### Abstract

- Top of page
- Abstract
- 1. Introduction
- 2. Estimation of WSS Period
- 3. Kriging Interpolation Method
- 4. Comparison of WSS Periods and TEC Maps
- 5. Results
- 6. Conclusions
- Acknowledgments
- References
- Supporting Information

[1] Monitoring of the ionospheric variability is necessary for improving the performance of communication, navigation, and positioning systems. Total electron content (TEC) is an important parameter in analyzing the variability of the ionosphere. Owing to sparse distribution of TEC in a given region, spatial interpolation methods are used for mapping TEC on a dense grid. Typically, TEC maps are produced at time intervals that do not match the variability of the regional ionosphere. To capture the local, small-scale variability, the temporal update period (TUP) in regional TEC monitoring has to be optimized. In this study, the wide sense stationarity (WSS) period is proposed to be used as the optimum TUP of the regional TEC maps. Individual WSS periods of TEC are obtained by the sliding window statistical analysis method. Four types of measures are employed to compute the differences between TEC maps. When WSS periods of the sampling points and the differences of TEC maps are compared with each other, it is observed that for the quiet days of the ionosphere where the general temporal trends dominate, the maximum WSS period in the region can be chosen as the optimum TUP. For the disturbed days of the ionosphere where high temporal and spatial variability is observed, averages or the minimums of WSS periods in a given region have to be chosen as the optimum TUP. Thus, WSS period can be developed into a useful tool in monitoring the ionospheric variability in a given region.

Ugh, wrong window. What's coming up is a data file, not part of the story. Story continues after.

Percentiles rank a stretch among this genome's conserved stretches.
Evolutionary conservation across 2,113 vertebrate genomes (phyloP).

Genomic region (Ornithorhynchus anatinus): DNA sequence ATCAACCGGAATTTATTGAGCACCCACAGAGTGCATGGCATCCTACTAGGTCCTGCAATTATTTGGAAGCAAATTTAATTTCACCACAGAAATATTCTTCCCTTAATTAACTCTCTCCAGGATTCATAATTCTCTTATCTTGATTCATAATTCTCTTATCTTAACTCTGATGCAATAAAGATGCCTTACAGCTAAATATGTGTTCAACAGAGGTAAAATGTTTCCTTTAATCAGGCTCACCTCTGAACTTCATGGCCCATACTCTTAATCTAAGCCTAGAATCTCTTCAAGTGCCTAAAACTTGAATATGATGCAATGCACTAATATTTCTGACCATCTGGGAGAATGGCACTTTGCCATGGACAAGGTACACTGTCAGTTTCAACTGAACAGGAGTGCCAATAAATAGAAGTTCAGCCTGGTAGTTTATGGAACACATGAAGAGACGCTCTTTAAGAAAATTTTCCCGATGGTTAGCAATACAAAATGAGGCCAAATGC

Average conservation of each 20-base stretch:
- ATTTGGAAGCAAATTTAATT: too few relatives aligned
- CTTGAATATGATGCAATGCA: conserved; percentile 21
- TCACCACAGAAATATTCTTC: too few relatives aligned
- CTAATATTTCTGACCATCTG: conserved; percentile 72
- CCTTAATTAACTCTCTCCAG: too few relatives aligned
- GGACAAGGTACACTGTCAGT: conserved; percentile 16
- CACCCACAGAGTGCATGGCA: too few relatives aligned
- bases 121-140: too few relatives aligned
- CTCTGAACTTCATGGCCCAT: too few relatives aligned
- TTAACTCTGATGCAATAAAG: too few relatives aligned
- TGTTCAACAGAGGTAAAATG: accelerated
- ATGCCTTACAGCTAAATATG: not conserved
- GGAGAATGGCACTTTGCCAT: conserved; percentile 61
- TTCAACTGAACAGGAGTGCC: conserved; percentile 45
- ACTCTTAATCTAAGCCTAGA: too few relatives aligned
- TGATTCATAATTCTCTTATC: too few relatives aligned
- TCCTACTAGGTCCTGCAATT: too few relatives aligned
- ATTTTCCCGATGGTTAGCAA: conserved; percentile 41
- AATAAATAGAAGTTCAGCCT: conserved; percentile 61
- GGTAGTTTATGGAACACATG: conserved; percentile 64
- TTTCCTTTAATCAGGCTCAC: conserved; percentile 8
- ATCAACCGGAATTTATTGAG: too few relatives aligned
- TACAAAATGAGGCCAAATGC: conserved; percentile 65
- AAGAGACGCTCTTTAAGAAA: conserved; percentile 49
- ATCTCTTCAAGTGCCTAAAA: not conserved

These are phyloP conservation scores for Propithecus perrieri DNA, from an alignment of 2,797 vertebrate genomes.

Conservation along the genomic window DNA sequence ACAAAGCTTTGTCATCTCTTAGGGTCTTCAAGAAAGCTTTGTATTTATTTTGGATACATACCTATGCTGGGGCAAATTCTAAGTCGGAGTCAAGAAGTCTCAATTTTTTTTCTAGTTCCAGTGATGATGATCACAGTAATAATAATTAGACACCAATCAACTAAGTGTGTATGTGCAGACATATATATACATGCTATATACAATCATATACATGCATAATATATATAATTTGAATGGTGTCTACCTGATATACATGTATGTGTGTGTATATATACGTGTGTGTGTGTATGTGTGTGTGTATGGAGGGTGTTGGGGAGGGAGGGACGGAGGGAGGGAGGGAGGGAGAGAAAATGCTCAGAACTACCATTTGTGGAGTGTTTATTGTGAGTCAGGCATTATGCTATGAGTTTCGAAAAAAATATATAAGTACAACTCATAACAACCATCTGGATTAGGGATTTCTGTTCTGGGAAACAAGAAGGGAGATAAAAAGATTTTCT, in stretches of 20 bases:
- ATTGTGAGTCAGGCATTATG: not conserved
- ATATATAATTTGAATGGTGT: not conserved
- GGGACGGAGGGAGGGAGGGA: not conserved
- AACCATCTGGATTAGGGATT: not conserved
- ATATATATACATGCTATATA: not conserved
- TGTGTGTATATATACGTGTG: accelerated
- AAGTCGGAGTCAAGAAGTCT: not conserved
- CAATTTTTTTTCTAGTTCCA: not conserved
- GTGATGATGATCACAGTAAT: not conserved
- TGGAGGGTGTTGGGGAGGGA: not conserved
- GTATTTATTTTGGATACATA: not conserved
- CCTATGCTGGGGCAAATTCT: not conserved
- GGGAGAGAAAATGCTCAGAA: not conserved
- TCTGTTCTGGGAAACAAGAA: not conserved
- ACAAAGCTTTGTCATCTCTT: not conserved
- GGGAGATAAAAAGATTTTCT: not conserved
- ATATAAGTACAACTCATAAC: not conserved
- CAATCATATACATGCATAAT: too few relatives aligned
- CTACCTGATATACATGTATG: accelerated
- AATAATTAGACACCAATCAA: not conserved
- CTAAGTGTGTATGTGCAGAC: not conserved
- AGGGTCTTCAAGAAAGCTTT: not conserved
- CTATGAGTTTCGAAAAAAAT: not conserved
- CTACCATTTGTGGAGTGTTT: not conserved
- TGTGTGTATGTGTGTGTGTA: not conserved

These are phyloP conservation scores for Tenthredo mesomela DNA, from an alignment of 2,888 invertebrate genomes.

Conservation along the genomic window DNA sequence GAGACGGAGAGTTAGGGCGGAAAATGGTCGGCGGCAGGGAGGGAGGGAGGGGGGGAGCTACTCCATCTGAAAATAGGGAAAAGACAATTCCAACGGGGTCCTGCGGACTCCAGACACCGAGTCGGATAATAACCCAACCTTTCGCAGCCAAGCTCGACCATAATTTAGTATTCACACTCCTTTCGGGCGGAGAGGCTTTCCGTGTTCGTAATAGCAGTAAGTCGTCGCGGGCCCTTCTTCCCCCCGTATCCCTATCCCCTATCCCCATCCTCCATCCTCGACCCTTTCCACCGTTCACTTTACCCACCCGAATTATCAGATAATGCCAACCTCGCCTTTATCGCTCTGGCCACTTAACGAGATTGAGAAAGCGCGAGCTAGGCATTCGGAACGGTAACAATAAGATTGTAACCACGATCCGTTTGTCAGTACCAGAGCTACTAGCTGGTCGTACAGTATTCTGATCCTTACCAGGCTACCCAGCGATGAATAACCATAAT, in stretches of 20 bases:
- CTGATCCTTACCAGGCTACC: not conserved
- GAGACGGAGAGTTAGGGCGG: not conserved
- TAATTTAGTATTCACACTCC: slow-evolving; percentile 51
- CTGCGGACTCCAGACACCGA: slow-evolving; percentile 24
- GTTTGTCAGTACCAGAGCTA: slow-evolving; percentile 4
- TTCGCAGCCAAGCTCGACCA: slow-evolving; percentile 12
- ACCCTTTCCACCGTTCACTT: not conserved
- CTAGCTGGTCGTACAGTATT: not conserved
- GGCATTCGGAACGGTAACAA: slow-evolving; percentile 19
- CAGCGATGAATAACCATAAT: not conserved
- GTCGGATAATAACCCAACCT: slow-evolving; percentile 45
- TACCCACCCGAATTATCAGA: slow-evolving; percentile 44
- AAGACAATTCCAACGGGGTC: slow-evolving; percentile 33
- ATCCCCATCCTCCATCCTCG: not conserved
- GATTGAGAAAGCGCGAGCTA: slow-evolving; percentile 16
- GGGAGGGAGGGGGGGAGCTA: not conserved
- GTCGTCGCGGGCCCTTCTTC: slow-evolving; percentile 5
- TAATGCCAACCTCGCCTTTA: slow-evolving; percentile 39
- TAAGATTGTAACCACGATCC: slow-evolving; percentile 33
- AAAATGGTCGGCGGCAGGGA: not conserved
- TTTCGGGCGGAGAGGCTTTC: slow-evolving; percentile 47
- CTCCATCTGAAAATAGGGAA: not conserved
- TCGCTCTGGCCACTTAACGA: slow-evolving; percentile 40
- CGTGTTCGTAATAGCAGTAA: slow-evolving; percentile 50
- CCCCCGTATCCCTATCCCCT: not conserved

### 1. Introduction

- Top of page
- Abstract
- 1. Introduction
- 2. Estimation of WSS Period
- 3. Kriging Interpolation Method
- 4. Comparison of WSS Periods and TEC Maps
- 5. Results
- 6. Conclusions
- Acknowledgments
- References
- Supporting Information

[2] The ionosphere affects the operation of various systems such as high frequency (HF), satellite communication, and navigation systems. The performance of these systems can be improved by adjusting the system parameters or correcting the ionospheric error with respect to the varying nature of the ionosphere. Monitoring the ionospheric variability that constitutes an important component of space weather is a complicated task due to the coupling of solar, geomagnetic, and seismic activity. The ionosphere is a temporally and spatially varying medium that is characterized by its electron density distribution. Total electron content (TEC), defined as the total number of free electrons in a tube with cross-sectional area of 1 m^{2} centered along a raypath, is one of the important parameters used to investigate ionospheric variability. TEC is measured in terms of TECU (1 TECU = 10^{16} el/m^{2}). TEC can be obtained from the worldwide network of dual frequency global positioning system (GPS) receivers [*Manucci et al.*, 1993; *Wilson and Mannucci*, 1994; *Komjathy*, 1997; *Komjathy et al.*, 1998; *Manucci et al.*, 1998; *Hernández-Pajares et al.*, 1999; *Schaer*, 1999; *Arikan et al.*, 2003, 2004; *Nayir et al.*, 2007]. Owing to sparse and irregular distribution of these receivers, TEC cannot be directly obtained everywhere on the ionosphere. Accurate and robust interpolation methods can be used to estimate TEC for every desired location in a given region [*Hernández-Pajares et al.*, 2002; *Opperman et al.*, 2007; *Foster and Evans*, 2008; *Sayin*, 2008; *Sayin et al.*, 2008b; *Yilmaz et al.*, 2009; *Arikan et al.*, 2009]. To better visualize the spatial ionospheric variation, TEC maps can be produced by estimating TEC values on a dense grid.